Currently, I am enrolled in a graduate program where I am working toward a master’s degree in school administration. A couple of weeks ago I had an assignment to write a letter to my administrative role model. The intent of the letter was to tell that person the significance they have had on my decision to become an administrator. My administrative role model is actually the person who convinced me I might be qualified to take this path toward administration.

Leigh Jones (@lajRCSdirector) was my principal for two years. During those two years I worked harder than I ever have in my life, but I absolutely loved getting up and going to work every single day. She pushed me beyond my comfort zone and I grew tremendously as a teacher and a leader. She is currently a high school principal in Rockingham County, NC where she was recently named that district’s principal of the year.  Last week she was recognized as North Carolina Region 5 principal of the year. The letter I wrote to her is below. In it, I explain why I feel she is completely deserving of this award. Thank you Leigh for being a great leader!

February 6, 2013

Dear Leigh,
For one of my classes, I have been asked to write a letter to my administrative role model. It didn’t take me a second thought to decide who that person would be. From our first meeting, I knew you were going to be an influence on my career and in my life. There are so many things I have learned from you that it’s difficult to narrow it down to just a few, but in order to maintain the brevity of this letter, that’s what I will do.

First and foremost, you have taught me that it’s important to take risks. You are an innovator and never fail to challenge the status quo. Through careful planning and methodical approaches, you have been able to bring about change in the schools where you have worked. Your ability to establish and maintain relationships with your staff creates an environment where teachers will support both you and your initiatives. When you know something is what’s best for kids, you will fight until implementation occurs. Under your leadership, I was able to take risks both in and out of my classroom. Because of this, I grew as a teacher and a leader.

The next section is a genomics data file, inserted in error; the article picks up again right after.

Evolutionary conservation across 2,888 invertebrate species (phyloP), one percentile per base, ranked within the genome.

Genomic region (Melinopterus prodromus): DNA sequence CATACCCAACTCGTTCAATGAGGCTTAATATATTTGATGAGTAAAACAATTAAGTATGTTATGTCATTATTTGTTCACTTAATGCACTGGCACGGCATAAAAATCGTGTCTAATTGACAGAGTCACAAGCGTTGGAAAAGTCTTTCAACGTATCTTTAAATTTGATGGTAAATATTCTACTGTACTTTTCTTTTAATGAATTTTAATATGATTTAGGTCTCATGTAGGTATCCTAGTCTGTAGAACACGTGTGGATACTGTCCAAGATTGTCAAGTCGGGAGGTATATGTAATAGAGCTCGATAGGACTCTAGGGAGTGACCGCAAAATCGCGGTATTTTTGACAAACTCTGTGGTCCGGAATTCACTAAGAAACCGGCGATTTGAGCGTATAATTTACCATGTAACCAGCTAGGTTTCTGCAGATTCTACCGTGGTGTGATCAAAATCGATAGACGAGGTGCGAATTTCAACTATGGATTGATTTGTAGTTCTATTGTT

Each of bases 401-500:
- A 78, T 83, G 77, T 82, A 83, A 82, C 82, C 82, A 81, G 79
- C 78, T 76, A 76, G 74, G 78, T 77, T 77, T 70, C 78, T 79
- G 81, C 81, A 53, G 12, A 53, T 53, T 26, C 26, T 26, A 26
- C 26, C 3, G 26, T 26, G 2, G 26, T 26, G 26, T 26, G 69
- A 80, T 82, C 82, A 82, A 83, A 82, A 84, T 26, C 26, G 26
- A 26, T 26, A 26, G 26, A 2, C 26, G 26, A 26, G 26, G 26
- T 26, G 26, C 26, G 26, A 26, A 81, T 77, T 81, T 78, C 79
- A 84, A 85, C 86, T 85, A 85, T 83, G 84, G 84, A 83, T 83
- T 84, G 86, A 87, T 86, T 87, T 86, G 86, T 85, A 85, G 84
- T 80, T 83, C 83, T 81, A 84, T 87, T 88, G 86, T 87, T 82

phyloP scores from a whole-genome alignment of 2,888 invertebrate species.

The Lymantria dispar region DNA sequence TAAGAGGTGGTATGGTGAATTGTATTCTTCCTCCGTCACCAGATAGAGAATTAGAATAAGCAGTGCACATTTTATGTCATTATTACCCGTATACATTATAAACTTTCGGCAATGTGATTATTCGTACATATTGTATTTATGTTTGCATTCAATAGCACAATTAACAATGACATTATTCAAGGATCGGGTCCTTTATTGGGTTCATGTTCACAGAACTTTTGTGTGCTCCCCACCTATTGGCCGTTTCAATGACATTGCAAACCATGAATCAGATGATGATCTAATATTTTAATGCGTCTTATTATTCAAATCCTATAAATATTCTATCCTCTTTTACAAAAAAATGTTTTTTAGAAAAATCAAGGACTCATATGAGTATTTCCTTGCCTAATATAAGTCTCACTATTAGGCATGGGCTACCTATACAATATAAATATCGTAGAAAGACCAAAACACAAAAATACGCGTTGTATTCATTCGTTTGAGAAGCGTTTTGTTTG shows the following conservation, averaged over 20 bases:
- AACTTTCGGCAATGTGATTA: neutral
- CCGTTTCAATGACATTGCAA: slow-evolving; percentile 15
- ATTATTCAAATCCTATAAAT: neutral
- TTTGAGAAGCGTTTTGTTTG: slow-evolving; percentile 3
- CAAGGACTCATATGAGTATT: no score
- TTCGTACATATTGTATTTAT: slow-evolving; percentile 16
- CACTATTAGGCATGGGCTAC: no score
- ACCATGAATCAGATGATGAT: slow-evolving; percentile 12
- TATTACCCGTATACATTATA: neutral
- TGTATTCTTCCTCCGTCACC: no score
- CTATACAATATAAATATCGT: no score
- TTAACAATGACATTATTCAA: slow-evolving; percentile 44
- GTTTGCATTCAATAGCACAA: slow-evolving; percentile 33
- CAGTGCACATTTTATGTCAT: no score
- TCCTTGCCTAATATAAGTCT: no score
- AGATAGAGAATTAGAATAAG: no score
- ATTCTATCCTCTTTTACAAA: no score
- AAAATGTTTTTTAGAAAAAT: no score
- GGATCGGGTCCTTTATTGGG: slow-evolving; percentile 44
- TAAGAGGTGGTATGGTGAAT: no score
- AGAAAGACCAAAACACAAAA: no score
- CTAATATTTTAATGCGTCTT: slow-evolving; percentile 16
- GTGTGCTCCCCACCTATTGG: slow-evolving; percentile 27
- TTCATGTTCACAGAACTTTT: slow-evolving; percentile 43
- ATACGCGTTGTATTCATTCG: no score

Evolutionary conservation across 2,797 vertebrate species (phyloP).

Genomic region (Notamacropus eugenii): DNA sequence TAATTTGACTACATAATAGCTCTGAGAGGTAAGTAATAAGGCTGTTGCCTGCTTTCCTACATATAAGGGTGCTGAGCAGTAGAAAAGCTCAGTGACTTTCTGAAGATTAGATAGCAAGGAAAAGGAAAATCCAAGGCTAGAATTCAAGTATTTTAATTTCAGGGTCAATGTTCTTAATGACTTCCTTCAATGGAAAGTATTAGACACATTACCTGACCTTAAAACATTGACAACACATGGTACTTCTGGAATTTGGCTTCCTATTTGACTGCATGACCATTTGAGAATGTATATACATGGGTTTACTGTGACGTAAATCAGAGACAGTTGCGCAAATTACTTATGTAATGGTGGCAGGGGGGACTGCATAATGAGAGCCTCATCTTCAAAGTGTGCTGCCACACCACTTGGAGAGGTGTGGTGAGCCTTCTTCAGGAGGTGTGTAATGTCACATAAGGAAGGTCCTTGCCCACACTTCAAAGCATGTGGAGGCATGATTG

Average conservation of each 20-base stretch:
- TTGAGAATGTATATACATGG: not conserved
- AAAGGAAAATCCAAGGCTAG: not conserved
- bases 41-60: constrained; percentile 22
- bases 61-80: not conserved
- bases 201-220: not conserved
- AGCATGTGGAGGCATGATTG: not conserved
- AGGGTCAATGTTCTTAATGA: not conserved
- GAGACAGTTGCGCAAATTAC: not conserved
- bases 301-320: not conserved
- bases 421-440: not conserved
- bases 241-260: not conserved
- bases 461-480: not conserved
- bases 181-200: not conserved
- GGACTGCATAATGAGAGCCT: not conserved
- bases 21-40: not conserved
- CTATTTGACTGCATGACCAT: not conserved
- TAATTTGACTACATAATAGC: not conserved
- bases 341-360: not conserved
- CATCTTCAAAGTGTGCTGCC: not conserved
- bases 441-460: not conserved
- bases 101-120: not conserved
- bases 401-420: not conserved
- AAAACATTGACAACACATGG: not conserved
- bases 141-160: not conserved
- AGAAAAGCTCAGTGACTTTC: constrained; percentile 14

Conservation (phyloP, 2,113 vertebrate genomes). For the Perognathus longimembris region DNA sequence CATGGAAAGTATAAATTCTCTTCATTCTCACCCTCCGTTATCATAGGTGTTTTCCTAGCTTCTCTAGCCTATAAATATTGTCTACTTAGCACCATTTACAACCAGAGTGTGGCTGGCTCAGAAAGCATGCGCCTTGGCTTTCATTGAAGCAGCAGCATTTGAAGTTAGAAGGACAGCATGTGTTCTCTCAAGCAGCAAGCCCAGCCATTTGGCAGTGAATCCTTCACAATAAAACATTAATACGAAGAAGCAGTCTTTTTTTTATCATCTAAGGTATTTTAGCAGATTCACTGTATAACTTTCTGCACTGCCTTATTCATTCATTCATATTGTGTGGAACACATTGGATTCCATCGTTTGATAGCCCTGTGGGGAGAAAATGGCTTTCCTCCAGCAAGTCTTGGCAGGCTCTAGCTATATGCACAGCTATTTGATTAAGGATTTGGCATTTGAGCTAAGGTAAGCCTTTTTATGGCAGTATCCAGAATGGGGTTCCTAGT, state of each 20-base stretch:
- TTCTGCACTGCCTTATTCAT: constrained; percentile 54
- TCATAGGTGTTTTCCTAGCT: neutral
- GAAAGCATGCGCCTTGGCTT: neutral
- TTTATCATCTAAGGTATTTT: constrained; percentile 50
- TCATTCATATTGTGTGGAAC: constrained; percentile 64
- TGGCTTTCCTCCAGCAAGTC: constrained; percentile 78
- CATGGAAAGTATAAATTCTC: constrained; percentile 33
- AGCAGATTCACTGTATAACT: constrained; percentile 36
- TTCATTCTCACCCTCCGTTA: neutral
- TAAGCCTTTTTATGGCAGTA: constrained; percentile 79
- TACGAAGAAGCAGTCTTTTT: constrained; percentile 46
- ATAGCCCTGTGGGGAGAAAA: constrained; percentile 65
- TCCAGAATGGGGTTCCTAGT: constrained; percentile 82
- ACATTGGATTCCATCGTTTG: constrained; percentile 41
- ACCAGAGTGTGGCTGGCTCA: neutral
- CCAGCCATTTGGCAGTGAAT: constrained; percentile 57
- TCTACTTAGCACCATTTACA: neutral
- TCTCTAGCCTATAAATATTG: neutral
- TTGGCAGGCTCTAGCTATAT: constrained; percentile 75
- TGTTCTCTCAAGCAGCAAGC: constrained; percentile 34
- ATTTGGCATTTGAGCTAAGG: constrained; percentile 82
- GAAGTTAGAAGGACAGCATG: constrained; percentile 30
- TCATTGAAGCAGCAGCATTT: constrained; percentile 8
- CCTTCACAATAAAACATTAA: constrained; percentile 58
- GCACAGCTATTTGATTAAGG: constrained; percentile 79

From the first article you placed in the staff mailboxes, you modeled the importance of being a learner. Your willingness to stretch and to continually be a learner yourself, sets the tone for the staff and creates a culture of learning within the school. From pedagogy to technology, you push people to stay on top of current trends and issues in education. Teachers realize the importance of learning for themselves which directly benefits the students.

You told me once that the most important quality of an effective leader is humility. Without a doubt, you are one of the most humble people I know. Through you I have seen that humility in a school leader is exhibited in a constant focus on the team. Whenever praise is directed at you, it is typical for you to redirect the focus toward the staff and students. It is never about you. So much so that when you recently were in a car accident, you were shocked that the staff and students at McMichael missed you so much.

I’m not sure if you remember this, but the night before your first day of school at McMichael, I sent you an email. In that email, I had written a letter to your students where I let them know a little about their new principal. None of the students ever actually saw the letter. In fact, until now, you and I are the only ones who have seen it. In deciding what to include in this letter to you, I realized that message contained my thoughts on your leadership with students. You build relationships with students and make a difference without even realizing the effect you have. Here is that email:

August 14, 2011
Dear Students of McMichael High School,

On Monday morning you will begin a new school year and at the same time, encounter a new principal. There are a few things you should know about your new principal. She will greet you loudly every morning with an enthusiastic, “GOOD MORNING!!!” If your pants sag, she will assist you in pulling them up. She will expect you to come to school and be there on time. If you don’t come, you can expect her to show up at your door or to send someone else to get you. She will hold you accountable for your actions. She will impart discipline…fairly & consistently. She will get in your face and be all up in your business. She might make you cry. She will probably make you mad. She will definitely make you want to cuss.

There are some other things she’ll do that you need to be aware of as well. She’ll make you laugh. She’ll fight for you no matter what. She’ll treat you with respect and expect others to do so as well. Her first priority will be to do what’s best for you. She’ll fight like crazy to remove the barriers that stand in the way of your learning. She’ll create an environment that makes school a fun, welcoming, safe place to be. She’ll love you like you’re her own. She’ll be your number one fan, your advocate, your coach and your mentor.

I hope you quickly realize just how lucky you are to have her! Good luck!

Thank you Leigh, for being a mentor and for encouraging me to push myself into this next step in my career. If not for you, I would not be in the Principal Fellows Program. Since I now realize I don’t have to actually work in the same building in order to learn from you, I look forward to many more years of you teaching, challenging and encouraging me.

Melanie